Reports from the New Jersey agents about Hurricane Sandy re-raise the question a lot of people asked in Sandy’s aftermath: Is this the new normal? Similarly, as media outlets and the internet count down to the fiscal cliff and the (perceived) inability of Congress and the White House to avert economic disaster, people ask: Is THIS the new normal?
More specifically, since most of the political rhetoric is about taxes, is this the new Tax normal? If so, it’s fair to ask what it means for families and businesses using permanent life insurance and annuities to undergird basic financial security. That’s because the new normal seems to be that tax revenue is going to go up, some-how, some-way. Unknown is the mechanisms Congress will choose to generate the revenue increases.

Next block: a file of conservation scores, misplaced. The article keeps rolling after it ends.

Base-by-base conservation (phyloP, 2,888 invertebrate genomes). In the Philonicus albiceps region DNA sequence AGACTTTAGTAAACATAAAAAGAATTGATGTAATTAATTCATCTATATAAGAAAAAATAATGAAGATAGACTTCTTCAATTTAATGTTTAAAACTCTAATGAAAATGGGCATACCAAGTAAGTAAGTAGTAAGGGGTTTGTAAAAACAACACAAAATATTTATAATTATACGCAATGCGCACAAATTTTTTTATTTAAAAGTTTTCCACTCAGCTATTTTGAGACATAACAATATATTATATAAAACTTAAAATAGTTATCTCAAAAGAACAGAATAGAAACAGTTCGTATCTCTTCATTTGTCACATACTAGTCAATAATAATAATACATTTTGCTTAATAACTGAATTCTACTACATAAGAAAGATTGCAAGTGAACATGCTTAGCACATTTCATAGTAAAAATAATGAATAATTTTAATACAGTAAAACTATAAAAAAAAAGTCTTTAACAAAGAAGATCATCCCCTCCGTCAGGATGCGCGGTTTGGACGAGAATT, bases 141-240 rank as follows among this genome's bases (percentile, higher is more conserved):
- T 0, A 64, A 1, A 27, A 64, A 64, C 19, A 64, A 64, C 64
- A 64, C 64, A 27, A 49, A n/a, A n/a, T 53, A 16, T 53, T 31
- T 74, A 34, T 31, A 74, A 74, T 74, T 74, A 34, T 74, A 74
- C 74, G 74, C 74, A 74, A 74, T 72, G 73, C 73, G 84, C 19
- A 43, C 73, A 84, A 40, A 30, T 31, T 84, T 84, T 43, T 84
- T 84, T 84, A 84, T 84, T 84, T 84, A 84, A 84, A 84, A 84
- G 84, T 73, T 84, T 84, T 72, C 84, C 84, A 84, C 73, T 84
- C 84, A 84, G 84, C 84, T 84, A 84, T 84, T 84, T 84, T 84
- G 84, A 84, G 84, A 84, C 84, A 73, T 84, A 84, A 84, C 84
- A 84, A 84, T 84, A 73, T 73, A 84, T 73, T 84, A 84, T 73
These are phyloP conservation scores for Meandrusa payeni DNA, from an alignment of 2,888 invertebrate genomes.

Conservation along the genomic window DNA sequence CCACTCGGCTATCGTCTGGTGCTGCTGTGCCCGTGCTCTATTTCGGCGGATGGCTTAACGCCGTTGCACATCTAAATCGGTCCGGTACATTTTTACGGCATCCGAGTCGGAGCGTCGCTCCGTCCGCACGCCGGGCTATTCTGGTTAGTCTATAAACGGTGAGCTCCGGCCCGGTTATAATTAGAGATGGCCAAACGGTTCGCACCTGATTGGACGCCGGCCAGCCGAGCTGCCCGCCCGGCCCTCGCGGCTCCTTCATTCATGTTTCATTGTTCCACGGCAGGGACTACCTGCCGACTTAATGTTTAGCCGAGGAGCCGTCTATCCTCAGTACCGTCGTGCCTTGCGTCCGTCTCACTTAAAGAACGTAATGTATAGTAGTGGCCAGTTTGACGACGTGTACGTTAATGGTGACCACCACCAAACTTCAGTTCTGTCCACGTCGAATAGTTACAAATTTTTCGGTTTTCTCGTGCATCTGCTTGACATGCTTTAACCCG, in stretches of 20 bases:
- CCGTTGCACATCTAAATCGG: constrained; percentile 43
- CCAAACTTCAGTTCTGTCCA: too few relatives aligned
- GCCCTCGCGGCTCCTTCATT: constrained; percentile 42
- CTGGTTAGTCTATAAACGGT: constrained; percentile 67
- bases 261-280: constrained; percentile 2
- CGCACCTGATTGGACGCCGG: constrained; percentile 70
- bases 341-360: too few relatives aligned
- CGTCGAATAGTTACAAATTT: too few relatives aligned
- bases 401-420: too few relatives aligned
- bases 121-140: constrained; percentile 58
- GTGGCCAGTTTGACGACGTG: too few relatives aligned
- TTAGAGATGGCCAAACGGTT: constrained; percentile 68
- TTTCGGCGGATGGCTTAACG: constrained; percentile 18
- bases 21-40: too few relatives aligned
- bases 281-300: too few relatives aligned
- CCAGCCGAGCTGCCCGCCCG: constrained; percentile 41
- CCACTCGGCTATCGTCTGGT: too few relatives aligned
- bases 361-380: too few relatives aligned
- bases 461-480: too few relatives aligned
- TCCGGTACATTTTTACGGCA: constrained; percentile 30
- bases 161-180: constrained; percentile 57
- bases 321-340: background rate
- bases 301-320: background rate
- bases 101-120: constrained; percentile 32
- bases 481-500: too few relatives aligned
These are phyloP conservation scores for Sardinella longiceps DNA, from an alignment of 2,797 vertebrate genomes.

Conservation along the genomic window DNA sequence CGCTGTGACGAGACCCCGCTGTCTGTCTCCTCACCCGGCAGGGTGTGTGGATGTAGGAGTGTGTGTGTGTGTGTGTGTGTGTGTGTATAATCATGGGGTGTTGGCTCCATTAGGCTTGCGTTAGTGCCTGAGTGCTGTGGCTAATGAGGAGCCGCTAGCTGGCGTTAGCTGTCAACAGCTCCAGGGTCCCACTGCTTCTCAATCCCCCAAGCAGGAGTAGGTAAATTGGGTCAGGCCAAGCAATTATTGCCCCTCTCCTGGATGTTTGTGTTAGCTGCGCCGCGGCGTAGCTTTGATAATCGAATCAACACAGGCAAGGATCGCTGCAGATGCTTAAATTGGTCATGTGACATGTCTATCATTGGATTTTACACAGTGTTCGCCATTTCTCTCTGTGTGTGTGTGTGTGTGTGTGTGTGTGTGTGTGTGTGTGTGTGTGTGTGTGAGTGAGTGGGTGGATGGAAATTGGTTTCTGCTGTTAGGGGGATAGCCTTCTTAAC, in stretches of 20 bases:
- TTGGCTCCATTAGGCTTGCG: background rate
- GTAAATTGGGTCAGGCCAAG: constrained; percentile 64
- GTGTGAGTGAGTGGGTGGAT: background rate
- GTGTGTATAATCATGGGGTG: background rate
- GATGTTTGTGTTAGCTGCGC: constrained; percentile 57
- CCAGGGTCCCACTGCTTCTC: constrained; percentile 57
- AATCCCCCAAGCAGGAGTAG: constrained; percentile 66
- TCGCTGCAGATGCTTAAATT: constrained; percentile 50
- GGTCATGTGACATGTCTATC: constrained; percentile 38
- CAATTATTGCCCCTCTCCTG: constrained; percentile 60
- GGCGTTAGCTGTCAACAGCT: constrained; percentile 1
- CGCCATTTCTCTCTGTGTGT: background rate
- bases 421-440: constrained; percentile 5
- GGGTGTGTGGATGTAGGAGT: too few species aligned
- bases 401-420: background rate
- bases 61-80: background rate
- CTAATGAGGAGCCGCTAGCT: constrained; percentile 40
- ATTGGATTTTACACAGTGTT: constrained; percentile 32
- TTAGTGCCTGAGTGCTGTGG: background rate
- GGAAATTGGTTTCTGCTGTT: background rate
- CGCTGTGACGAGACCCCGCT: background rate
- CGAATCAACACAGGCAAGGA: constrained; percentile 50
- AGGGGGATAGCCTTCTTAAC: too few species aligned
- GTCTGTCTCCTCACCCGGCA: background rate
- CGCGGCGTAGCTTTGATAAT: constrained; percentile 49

President Obama is strongly making the case that high income earners should be subject to higher tax rates, however you define “high earner.” GOP congressional tax leaders are suggesting a tax reform way, a way that focuses on limiting deductions, eliminating exemptions or reducing exclusions.
Agents know that families are encouraged to purchase life insurance and annuities to some degree because of the current tax treatment afforded their purchase. How Congress chooses to raise revenue in the tax reform option could have long term implications for the basic financial security of American families.
At the moment, it is not clear which way the fiscal cliff issue is going to go although a lot of insiders think a deal will be done before too long. If Congress and the White House do reach a deal this year it is quite likely much of the details will have to be worked out in the New Year—likely under the banner of “tax reform.”
Under almost any deal scenario, the new normal means that NAIFA members will have to continue to make the case that the tax treatment of permanent life insurance and annuities promotes a critical benefit to society--and should be continued. It will not be easy. But, what is crystal clear is that NAIFA members will be equal to the task.